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elegant and magnificent edifice, which is of the Corinthian order of architecture. Its form is quadrangular, with a rustic basement, on which rises a range of columns and pilasters, having rich and finely finished capitals. Between the pilasters are handsome well proportioned windows, with semicircular heads. On the western, southern, and eastern sides, the spaces betwixt the capitals are ornamented with various designs, executed in bas-relief, emblematic of commerce. The whole is surmounted with a large and stately dome, in strict keeping with the rest of the building, and supporting a massive figure of Britannia in a sitting posture. The basement, or lowest floor, consists of a spacious kitchen, with suitable apartments appropriated to culinary purposes; and the next, or ground story, contains rooms for the mayor, committees, treasurer, the townclerk, and other officers appertaining to the body corporate. Until a short time ago, the sessions room was in the northern side of this story.
The principal entrance is through the portico facing Castle-street, which leads to a large and splendid staircase that is illuminated from above by means of lateral windows in the cupola, and so skilfully arranged as to produce a particularly grand and pleasing effect. A fine white marble statue of the late Right Hon. George Canning, by Chantrey, has been recently placed here. A double set of stone steps leads to the upper story,
and opens into the saloon, which measures 30 feet 6 inches by 26 feet 6 inches, and is 25 feet high. It is furnished in a most superb and costly manner, and ornamented with full-length portraits of his present majesty, William IV., when Duke of Clarence, by Shee, another of George III., by Sir Thomas Lawrence; one of the late king, George IV., when Prince of Wales, by Hopner; and another of the late Duke of York, by Phillips. This apartment leads to the drawing-room on the west, which is 32 feet 6 inches by 26 feet 9 inches, and 25 feet in height, and communicates with the banqueting-room, in which the mayor entertains his guests. This apartment is splendidly furnished, and its dimensions are 50 feet by 30 feet, and 25 feet high. Returning to the saloon, we enter the eastern drawing-room, which measures 30 feet by 27 feet, and is in height 25 feet, and it leads to the smaller ball-room on the eastern side, which is lighted by three handsome glass chandeliers; the measurement of this room is 61 feet by 28 feet, and 26 feet high. With this the grand ball-room communicates, extending the whole length of the north front, and being in dimensions 89 feet by 41 feet 6 inches, and 40 feet high. It is illuminated by three superb glass chandeliers, each having twenty-four gas burners. The ceilings of all this suite of rooms are arched, and adorned with pannels and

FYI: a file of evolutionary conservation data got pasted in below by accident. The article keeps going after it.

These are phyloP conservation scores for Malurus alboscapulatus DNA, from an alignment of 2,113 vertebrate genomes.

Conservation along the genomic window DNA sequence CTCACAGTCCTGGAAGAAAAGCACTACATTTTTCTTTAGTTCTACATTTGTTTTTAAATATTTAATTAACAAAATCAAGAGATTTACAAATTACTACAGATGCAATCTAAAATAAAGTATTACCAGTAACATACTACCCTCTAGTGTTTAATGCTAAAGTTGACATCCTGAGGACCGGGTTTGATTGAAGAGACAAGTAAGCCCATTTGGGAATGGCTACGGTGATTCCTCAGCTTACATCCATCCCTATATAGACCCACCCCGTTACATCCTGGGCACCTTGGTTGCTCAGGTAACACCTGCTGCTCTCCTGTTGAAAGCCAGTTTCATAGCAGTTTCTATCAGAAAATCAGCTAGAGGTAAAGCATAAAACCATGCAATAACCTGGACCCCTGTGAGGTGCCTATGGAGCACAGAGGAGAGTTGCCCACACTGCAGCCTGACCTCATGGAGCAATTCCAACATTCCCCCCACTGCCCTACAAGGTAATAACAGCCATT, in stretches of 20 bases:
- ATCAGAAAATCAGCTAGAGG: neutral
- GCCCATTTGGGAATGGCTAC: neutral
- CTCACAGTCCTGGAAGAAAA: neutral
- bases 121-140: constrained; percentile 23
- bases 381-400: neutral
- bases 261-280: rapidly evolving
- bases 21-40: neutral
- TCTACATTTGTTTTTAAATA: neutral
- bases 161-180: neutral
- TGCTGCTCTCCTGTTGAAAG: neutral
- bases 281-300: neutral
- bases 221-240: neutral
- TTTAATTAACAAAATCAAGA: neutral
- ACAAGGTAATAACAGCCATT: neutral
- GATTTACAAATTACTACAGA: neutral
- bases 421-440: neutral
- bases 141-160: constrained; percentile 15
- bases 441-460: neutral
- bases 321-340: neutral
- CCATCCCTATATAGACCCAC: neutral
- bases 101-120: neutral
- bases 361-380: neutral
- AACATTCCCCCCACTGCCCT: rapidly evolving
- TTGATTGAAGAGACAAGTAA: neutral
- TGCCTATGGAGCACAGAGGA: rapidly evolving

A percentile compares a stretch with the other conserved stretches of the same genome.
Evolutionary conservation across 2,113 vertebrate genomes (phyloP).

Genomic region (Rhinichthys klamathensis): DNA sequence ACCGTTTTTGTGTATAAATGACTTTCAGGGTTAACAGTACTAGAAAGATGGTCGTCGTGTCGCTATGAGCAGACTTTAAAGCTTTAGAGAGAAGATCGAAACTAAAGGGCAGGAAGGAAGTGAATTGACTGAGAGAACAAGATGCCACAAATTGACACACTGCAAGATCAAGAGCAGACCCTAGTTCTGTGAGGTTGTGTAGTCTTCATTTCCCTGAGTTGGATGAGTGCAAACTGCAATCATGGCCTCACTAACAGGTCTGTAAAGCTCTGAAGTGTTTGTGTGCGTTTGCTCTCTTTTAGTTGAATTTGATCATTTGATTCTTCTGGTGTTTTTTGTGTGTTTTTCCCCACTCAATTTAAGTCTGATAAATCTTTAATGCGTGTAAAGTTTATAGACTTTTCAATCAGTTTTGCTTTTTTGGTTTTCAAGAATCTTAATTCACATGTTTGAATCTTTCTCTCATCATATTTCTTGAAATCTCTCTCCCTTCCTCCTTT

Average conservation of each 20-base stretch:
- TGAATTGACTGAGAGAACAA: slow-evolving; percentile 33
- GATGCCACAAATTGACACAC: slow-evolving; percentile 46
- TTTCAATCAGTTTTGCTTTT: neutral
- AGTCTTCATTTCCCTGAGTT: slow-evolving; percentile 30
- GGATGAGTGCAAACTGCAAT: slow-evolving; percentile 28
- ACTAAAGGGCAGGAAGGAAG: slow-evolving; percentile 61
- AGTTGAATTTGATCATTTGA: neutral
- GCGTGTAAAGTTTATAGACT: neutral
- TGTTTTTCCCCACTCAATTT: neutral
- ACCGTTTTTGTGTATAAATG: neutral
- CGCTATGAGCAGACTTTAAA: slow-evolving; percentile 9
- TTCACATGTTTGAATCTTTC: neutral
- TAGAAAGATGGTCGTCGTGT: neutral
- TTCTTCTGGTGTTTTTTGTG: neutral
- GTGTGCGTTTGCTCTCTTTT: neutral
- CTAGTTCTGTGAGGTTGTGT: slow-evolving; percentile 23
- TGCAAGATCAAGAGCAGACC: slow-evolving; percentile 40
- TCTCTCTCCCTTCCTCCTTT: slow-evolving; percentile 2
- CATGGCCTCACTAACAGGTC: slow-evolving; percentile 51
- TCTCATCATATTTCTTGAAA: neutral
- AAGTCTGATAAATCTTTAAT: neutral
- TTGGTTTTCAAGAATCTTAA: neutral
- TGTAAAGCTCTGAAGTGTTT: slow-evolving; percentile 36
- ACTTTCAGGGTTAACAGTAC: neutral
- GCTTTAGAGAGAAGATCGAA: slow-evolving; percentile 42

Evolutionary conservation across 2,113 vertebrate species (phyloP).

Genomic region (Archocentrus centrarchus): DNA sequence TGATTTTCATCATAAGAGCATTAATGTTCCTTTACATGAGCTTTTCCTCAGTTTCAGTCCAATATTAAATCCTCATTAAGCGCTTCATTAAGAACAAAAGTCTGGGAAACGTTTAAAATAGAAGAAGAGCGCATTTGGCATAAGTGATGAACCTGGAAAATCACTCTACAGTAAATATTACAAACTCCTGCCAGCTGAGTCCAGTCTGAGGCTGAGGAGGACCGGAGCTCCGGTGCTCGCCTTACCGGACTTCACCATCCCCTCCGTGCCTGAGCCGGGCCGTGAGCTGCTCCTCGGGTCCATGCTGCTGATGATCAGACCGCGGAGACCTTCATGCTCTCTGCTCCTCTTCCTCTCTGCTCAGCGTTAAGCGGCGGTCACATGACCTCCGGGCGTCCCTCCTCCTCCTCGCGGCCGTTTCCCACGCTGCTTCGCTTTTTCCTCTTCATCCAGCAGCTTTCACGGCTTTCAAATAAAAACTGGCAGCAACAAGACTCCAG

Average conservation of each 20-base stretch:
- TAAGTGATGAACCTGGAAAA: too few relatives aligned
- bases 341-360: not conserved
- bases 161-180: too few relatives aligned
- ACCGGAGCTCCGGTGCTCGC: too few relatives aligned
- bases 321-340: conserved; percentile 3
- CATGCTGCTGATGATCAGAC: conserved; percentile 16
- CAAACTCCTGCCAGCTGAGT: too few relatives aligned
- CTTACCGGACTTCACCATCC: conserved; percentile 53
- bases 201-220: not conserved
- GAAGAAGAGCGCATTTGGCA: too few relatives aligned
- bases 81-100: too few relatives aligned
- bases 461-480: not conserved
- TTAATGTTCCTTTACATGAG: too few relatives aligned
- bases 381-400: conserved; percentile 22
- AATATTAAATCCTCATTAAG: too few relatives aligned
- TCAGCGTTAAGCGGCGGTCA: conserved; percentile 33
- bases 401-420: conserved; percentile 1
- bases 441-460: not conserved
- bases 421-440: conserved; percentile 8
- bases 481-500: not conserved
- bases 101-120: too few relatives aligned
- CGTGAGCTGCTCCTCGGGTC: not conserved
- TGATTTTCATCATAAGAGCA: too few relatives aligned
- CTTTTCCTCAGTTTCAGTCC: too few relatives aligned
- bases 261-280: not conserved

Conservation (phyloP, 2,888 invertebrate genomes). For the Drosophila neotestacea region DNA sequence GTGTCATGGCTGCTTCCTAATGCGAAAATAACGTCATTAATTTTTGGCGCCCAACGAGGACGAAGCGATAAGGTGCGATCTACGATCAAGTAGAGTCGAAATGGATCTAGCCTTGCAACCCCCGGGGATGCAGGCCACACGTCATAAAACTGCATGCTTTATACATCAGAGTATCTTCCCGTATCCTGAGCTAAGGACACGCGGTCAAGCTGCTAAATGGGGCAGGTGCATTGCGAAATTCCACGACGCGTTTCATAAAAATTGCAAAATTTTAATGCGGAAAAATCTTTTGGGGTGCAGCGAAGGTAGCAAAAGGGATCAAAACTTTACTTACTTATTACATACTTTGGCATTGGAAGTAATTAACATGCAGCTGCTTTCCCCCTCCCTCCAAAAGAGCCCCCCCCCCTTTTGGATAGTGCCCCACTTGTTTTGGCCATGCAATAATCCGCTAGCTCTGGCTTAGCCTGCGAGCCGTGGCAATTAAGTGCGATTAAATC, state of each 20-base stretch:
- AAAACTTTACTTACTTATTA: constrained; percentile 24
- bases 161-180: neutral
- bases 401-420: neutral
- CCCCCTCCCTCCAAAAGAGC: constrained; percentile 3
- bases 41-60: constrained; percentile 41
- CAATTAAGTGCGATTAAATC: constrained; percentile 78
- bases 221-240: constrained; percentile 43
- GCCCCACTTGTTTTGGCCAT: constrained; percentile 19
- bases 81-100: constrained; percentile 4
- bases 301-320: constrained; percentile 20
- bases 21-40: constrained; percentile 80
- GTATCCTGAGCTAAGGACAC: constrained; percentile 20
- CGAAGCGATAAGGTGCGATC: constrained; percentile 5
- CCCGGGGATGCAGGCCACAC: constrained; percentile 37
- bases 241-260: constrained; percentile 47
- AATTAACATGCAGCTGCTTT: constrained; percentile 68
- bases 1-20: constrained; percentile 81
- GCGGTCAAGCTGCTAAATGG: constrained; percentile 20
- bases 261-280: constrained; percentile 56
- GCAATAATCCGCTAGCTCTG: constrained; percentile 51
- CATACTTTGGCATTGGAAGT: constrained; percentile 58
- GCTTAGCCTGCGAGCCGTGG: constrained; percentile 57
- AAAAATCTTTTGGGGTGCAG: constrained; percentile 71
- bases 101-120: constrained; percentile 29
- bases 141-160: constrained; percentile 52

gilt mouldings, and the walls are decorated with pilasters, formed of scagliola, equalling in appearance the most finely polished marble. The capitals of the pilasters corresponding with the Corinthian order, are of plaster, and exquisitely finished.